The End of Romanticism / Vapid Idyll

by dschapman

The fiction of modernity is stronger now than ever, as the fiction of the past falls farther from our field of vision, and the angels of eternity turn to ash in our mouths and disintegrate. Modern metaphysics is pure history now – physics itself is all that remains of metaphysics. Modern literature is as popular as ever, and the written word is grossly disseminated, freely, sluttishly, as it was always meant to be. The world truly is an abstraction. The intellectuals have won. Modern poetry, at least, though coquettish, is beautiful – there are still poets in the world. Though marginalized to the brink of obsolescence, the spirit of the times finds permanence, form, and function in the last few verses of the modern day. Tomorrow they will be history, as all of history before us is, and modernity will be something else entirely. But that is the way of the world, and that is the virtue of secular life. Plato thought that poetry was a vice, and it has not been proven otherwise. Men have never been wrong; we will never be right. It is all a creative fiction, as in a matrix, these matrices which define and which guide us, productions of ourselves and our worlds. The universe is not large – it is so small that you cannot conceive of it. Infinity is less than a moment, more minute than even fermions and bosons. And what are fermions and bosons, but theory, as there are infinite theories; infinity is less than a theory, as death is less even than life. Self-realization is the cross for every spiritual human to bear, and curiosity is the curse that we pray for salvation for.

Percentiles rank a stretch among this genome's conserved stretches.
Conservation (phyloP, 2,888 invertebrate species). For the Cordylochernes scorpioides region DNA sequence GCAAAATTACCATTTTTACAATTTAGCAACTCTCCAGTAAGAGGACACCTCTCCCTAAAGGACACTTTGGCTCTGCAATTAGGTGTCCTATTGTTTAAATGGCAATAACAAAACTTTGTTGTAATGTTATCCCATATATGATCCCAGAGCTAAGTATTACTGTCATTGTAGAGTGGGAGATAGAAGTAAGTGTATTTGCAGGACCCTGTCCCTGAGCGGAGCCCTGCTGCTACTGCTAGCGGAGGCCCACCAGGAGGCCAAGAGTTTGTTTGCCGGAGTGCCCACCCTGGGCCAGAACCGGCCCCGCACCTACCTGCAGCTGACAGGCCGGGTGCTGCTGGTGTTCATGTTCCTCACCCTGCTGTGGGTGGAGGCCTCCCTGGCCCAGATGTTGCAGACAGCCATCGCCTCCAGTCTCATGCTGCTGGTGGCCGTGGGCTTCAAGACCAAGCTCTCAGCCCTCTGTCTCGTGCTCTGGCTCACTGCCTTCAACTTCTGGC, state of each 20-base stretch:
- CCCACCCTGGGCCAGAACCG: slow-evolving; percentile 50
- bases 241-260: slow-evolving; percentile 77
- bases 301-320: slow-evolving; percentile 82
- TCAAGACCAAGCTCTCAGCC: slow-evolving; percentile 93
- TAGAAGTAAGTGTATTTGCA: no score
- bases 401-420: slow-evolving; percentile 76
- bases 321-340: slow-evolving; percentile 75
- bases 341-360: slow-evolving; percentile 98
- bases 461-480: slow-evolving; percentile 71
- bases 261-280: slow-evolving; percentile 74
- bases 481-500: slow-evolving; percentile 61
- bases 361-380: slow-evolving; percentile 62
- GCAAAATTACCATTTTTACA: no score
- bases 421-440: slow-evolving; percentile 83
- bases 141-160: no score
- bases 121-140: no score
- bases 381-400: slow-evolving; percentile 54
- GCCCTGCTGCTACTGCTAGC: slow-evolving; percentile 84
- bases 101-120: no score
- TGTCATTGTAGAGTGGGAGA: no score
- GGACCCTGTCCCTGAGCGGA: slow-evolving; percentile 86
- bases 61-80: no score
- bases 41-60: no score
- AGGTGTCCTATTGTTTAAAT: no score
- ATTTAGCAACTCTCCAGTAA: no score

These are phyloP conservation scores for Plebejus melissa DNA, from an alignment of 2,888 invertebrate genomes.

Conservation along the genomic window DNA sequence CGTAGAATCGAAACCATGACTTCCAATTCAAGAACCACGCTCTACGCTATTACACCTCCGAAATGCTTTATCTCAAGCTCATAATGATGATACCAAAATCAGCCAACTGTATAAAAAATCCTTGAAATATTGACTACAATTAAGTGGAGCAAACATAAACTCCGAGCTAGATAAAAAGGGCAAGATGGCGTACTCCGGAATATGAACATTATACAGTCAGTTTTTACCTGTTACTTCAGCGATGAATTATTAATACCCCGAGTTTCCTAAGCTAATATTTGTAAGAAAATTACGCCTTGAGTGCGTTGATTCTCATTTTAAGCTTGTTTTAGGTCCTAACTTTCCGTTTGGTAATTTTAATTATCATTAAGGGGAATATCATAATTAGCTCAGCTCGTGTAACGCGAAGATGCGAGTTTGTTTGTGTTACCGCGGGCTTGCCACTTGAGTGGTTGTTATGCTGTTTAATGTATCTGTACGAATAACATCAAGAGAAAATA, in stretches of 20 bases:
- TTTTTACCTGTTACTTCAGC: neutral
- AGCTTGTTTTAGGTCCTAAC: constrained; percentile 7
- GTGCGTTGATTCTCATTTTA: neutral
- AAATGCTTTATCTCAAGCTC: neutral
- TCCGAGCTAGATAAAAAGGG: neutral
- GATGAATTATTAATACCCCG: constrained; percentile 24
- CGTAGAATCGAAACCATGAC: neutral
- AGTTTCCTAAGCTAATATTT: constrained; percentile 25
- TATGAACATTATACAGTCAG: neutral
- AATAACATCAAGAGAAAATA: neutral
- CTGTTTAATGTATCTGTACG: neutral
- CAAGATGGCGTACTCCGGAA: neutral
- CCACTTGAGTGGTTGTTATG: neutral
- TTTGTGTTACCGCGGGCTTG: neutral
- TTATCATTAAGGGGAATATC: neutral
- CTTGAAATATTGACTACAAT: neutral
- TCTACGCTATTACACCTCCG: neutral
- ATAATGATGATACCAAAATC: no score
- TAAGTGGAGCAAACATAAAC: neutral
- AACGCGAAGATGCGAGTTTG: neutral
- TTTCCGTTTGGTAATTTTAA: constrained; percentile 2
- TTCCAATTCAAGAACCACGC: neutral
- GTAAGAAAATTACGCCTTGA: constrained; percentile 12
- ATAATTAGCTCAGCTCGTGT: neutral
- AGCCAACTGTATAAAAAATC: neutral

I align myself now with inanimate objects. My emotions are too much, I am far too emotional. I have hidden my seriousness because it was frightening, to me and to others, but now I have nothing left to resort to. I am serious, now, and unless someone saves me, I might become inanimate. It is the only recourse for these sins.